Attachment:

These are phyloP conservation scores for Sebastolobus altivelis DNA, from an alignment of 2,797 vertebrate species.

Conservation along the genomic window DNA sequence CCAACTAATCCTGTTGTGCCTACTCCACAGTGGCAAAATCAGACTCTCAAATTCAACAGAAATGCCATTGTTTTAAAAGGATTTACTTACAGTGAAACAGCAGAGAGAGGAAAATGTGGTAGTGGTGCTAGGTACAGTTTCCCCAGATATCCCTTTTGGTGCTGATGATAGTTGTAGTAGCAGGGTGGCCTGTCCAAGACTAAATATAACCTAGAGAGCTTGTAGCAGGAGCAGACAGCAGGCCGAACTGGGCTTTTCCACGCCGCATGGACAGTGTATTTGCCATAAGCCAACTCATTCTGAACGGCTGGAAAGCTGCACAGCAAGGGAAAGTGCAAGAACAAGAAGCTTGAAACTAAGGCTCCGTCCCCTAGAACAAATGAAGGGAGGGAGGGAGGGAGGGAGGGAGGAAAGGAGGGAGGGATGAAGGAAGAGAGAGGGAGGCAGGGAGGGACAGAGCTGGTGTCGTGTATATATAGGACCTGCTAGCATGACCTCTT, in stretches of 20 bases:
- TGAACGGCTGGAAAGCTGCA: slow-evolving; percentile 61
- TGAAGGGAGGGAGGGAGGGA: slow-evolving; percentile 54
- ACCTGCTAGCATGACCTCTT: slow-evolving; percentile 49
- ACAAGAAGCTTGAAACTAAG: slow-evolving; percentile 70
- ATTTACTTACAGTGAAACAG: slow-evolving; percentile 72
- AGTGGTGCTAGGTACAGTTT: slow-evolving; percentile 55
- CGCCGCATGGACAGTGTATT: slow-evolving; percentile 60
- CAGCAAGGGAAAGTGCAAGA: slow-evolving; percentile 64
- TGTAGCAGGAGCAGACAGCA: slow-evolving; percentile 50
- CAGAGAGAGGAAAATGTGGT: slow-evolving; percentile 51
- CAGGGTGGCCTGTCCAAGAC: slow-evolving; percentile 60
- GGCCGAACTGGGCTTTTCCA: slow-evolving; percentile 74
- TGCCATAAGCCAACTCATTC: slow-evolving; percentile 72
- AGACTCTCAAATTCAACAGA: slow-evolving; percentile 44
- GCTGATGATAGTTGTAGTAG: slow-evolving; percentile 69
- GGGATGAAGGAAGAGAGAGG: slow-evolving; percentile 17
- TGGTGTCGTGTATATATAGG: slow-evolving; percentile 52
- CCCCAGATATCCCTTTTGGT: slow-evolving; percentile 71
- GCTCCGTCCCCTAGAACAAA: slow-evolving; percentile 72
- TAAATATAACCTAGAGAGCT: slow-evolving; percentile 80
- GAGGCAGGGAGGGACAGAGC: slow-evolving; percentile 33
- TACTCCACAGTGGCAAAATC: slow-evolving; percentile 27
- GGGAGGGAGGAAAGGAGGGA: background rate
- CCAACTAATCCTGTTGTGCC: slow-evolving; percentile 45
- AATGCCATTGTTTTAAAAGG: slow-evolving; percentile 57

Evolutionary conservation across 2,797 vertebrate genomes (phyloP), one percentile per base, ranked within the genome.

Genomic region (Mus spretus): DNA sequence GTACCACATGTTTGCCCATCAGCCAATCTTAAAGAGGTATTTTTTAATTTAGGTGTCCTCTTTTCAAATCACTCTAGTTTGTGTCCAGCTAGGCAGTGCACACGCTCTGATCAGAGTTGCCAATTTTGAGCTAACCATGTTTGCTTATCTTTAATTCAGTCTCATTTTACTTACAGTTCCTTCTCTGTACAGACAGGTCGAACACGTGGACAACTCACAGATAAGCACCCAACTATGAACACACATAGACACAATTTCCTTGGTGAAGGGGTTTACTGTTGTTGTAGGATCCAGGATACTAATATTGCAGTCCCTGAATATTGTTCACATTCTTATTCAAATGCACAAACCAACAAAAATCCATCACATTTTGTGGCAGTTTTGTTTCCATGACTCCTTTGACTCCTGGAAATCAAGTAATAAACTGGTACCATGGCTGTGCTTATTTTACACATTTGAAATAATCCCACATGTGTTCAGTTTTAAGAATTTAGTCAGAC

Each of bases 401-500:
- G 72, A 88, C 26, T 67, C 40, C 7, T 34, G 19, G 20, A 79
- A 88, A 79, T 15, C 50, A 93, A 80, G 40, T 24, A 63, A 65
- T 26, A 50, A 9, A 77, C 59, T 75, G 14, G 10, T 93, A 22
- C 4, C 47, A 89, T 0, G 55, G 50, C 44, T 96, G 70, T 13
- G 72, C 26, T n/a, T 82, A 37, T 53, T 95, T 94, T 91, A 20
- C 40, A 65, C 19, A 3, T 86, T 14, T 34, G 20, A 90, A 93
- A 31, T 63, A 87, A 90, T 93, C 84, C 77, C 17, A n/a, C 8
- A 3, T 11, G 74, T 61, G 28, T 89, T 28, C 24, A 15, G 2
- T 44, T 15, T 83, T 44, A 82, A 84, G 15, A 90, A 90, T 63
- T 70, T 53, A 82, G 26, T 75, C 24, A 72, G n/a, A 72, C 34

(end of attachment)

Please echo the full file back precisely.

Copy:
These are phyloP conservation scores for Sebastolobus altivelis DNA, from an alignment of 2,797 vertebrate species.

Conservation along the genomic window DNA sequence CCAACTAATCCTGTTGTGCCTACTCCACAGTGGCAAAATCAGACTCTCAAATTCAACAGAAATGCCATTGTTTTAAAAGGATTTACTTACAGTGAAACAGCAGAGAGAGGAAAATGTGGTAGTGGTGCTAGGTACAGTTTCCCCAGATATCCCTTTTGGTGCTGATGATAGTTGTAGTAGCAGGGTGGCCTGTCCAAGACTAAATATAACCTAGAGAGCTTGTAGCAGGAGCAGACAGCAGGCCGAACTGGGCTTTTCCACGCCGCATGGACAGTGTATTTGCCATAAGCCAACTCATTCTGAACGGCTGGAAAGCTGCACAGCAAGGGAAAGTGCAAGAACAAGAAGCTTGAAACTAAGGCTCCGTCCCCTAGAACAAATGAAGGGAGGGAGGGAGGGAGGGAGGGAGGAAAGGAGGGAGGGATGAAGGAAGAGAGAGGGAGGCAGGGAGGGACAGAGCTGGTGTCGTGTATATATAGGACCTGCTAGCATGACCTCTT, in stretches of 20 bases:
- TGAACGGCTGGAAAGCTGCA: slow-evolving; percentile 61
- TGAAGGGAGGGAGGGAGGGA: slow-evolving; percentile 54
- ACCTGCTAGCATGACCTCTT: slow-evolving; percentile 49
- ACAAGAAGCTTGAAACTAAG: slow-evolving; percentile 70
- ATTTACTTACAGTGAAACAG: slow-evolving; percentile 72
- AGTGGTGCTAGGTACAGTTT: slow-evolving; percentile 55
- CGCCGCATGGACAGTGTATT: slow-evolving; percentile 60
- CAGCAAGGGAAAGTGCAAGA: slow-evolving; percentile 64
- TGTAGCAGGAGCAGACAGCA: slow-evolving; percentile 50
- CAGAGAGAGGAAAATGTGGT: slow-evolving; percentile 51
- CAGGGTGGCCTGTCCAAGAC: slow-evolving; percentile 60
- GGCCGAACTGGGCTTTTCCA: slow-evolving; percentile 74
- TGCCATAAGCCAACTCATTC: slow-evolving; percentile 72
- AGACTCTCAAATTCAACAGA: slow-evolving; percentile 44
- GCTGATGATAGTTGTAGTAG: slow-evolving; percentile 69
- GGGATGAAGGAAGAGAGAGG: slow-evolving; percentile 17
- TGGTGTCGTGTATATATAGG: slow-evolving; percentile 52
- CCCCAGATATCCCTTTTGGT: slow-evolving; percentile 71
- GCTCCGTCCCCTAGAACAAA: slow-evolving; percentile 72
- TAAATATAACCTAGAGAGCT: slow-evolving; percentile 80
- GAGGCAGGGAGGGACAGAGC: slow-evolving; percentile 33
- TACTCCACAGTGGCAAAATC: slow-evolving; percentile 27
- GGGAGGGAGGAAAGGAGGGA: background rate
- CCAACTAATCCTGTTGTGCC: slow-evolving; percentile 45
- AATGCCATTGTTTTAAAAGG: slow-evolving; percentile 57

Evolutionary conservation across 2,797 vertebrate genomes (phyloP), one percentile per base, ranked within the genome.

Genomic region (Mus spretus): DNA sequence GTACCACATGTTTGCCCATCAGCCAATCTTAAAGAGGTATTTTTTAATTTAGGTGTCCTCTTTTCAAATCACTCTAGTTTGTGTCCAGCTAGGCAGTGCACACGCTCTGATCAGAGTTGCCAATTTTGAGCTAACCATGTTTGCTTATCTTTAATTCAGTCTCATTTTACTTACAGTTCCTTCTCTGTACAGACAGGTCGAACACGTGGACAACTCACAGATAAGCACCCAACTATGAACACACATAGACACAATTTCCTTGGTGAAGGGGTTTACTGTTGTTGTAGGATCCAGGATACTAATATTGCAGTCCCTGAATATTGTTCACATTCTTATTCAAATGCACAAACCAACAAAAATCCATCACATTTTGTGGCAGTTTTGTTTCCATGACTCCTTTGACTCCTGGAAATCAAGTAATAAACTGGTACCATGGCTGTGCTTATTTTACACATTTGAAATAATCCCACATGTGTTCAGTTTTAAGAATTTAGTCAGAC

Each of bases 401-500:
- G 72, A 88, C 26, T 67, C 40, C 7, T 34, G 19, G 20, A 79
- A 88, A 79, T 15, C 50, A 93, A 80, G 40, T 24, A 63, A 65
- T 26, A 50, A 9, A 77, C 59, T 75, G 14, G 10, T 93, A 22
- C 4, C 47, A 89, T 0, G 55, G 50, C 44, T 96, G 70, T 13
- G 72, C 26, T n/a, T 82, A 37, T 53, T 95, T 94, T 91, A 20
- C 40, A 65, C 19, A 3, T 86, T 14, T 34, G 20, A 90, A 93
- A 31, T 63, A 87, A 90, T 93, C 84, C 77, C 17, A n/a, C 8
- A 3, T 11, G 74, T 61, G 28, T 89, T 28, C 24, A 15, G 2
- T 44, T 15, T 83, T 44, A 82, A 84, G 15, A 90, A 90, T 63
- T 70, T 53, A 82, G 26, T 75, C 24, A 72, G n/a, A 72, C 34